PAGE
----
Stalking the Wild Pendulum - pdf link & invitation to read with me

Discussion in 'SCIENTIFIC and ANECDOTAL research' started by Mere Dreamer, Jun 7, 2018.

  1. Mere Dreamer

    Mere Dreamer Senior Registered

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    Even though this book is not focused on reincarnation the concept is foundational to the world view of the author. I'm only 116 pages in, and have already found a lot of interesting ideas that really resonate with me. He skims through science, then weaves those concepts into a fascinating theory of how the universe exists as it does.

    So, naturally, I thought it would be fun to discuss these ideas and see whether anyone finds them useful or flawed ... or both.

    Find the pdf of the book here.

    I stumbled onto this download completely randomly, and I'm surprised how valuable it seems now that I'm reading it. I wasn't even looking for a book or thinking about these topics at the time.
     
  2. SeekerOfKnowledge

    SeekerOfKnowledge Learner

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    Sifted through the introduction. Looks promising. Thanks a lot for sharing!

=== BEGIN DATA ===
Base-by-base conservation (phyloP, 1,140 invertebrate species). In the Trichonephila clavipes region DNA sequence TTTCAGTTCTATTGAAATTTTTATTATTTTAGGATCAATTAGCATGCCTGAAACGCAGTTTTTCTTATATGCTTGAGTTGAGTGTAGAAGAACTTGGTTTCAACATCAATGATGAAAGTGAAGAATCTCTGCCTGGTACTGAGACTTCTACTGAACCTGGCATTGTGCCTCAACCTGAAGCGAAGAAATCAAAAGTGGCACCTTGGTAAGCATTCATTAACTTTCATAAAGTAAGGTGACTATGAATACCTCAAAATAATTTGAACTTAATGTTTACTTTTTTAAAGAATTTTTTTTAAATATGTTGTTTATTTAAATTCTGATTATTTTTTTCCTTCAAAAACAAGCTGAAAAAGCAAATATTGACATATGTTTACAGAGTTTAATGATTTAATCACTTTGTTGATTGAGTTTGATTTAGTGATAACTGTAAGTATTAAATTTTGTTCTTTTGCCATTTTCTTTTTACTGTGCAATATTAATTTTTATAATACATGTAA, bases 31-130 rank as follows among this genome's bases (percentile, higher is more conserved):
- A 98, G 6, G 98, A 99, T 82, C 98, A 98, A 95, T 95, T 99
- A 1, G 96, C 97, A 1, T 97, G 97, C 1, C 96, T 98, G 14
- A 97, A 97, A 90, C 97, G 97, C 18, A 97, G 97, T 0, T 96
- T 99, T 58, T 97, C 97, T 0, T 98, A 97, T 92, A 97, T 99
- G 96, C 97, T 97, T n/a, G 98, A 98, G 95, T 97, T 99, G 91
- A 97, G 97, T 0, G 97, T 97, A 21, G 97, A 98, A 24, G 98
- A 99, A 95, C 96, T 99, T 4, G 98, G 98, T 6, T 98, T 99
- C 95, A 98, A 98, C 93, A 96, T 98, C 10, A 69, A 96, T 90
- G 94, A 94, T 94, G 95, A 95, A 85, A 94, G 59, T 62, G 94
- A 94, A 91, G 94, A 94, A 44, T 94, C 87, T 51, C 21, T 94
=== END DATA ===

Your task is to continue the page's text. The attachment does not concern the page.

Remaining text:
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  3. Cyrus

    Cyrus Active Member

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    I'm on the page 72, and here are some of my observations on what I have already read.

    You cannot describe a macroscopic object with quantum mechanics - they are too big, so the wave packets of probability amplitudes corresponding to infinite velocities and all similar atrocities, are all the time contracting themselves, their innumerable components mutually cancelling themselves through destructive interference, so that the Heisenberg uncertainty principle effectively no longer works for macroscopic objects. That's why biological life does not appear on a microscopic level - it is incompatible with Heisenberg, so, even a pendulum (though not a biological object) has no freaky behaviour in the rest points (in any points) - it is quite OK to describe it with classical mechanics, where position & velocity can be very nicely determined simultanuously at any moment, so no infinite velocities appear.

    There is no need to identify oscilators or human consciousnes or whatever with tachyons, as, following from my previous obsevation, there will be no ultra-light velocities. It's ridiculous to consider relativistic time dilation in the same manner as a drugged man's sensations. And relativistic time dilation does NOT legalize travels in time. You can become older than your twin brother who just returned from an interstellar trip, but none of you will ever be able to become younger than both of you were before that trip began. In this way, travels in time might be possible (or not, who knows), but Einstein has nothing to do with them.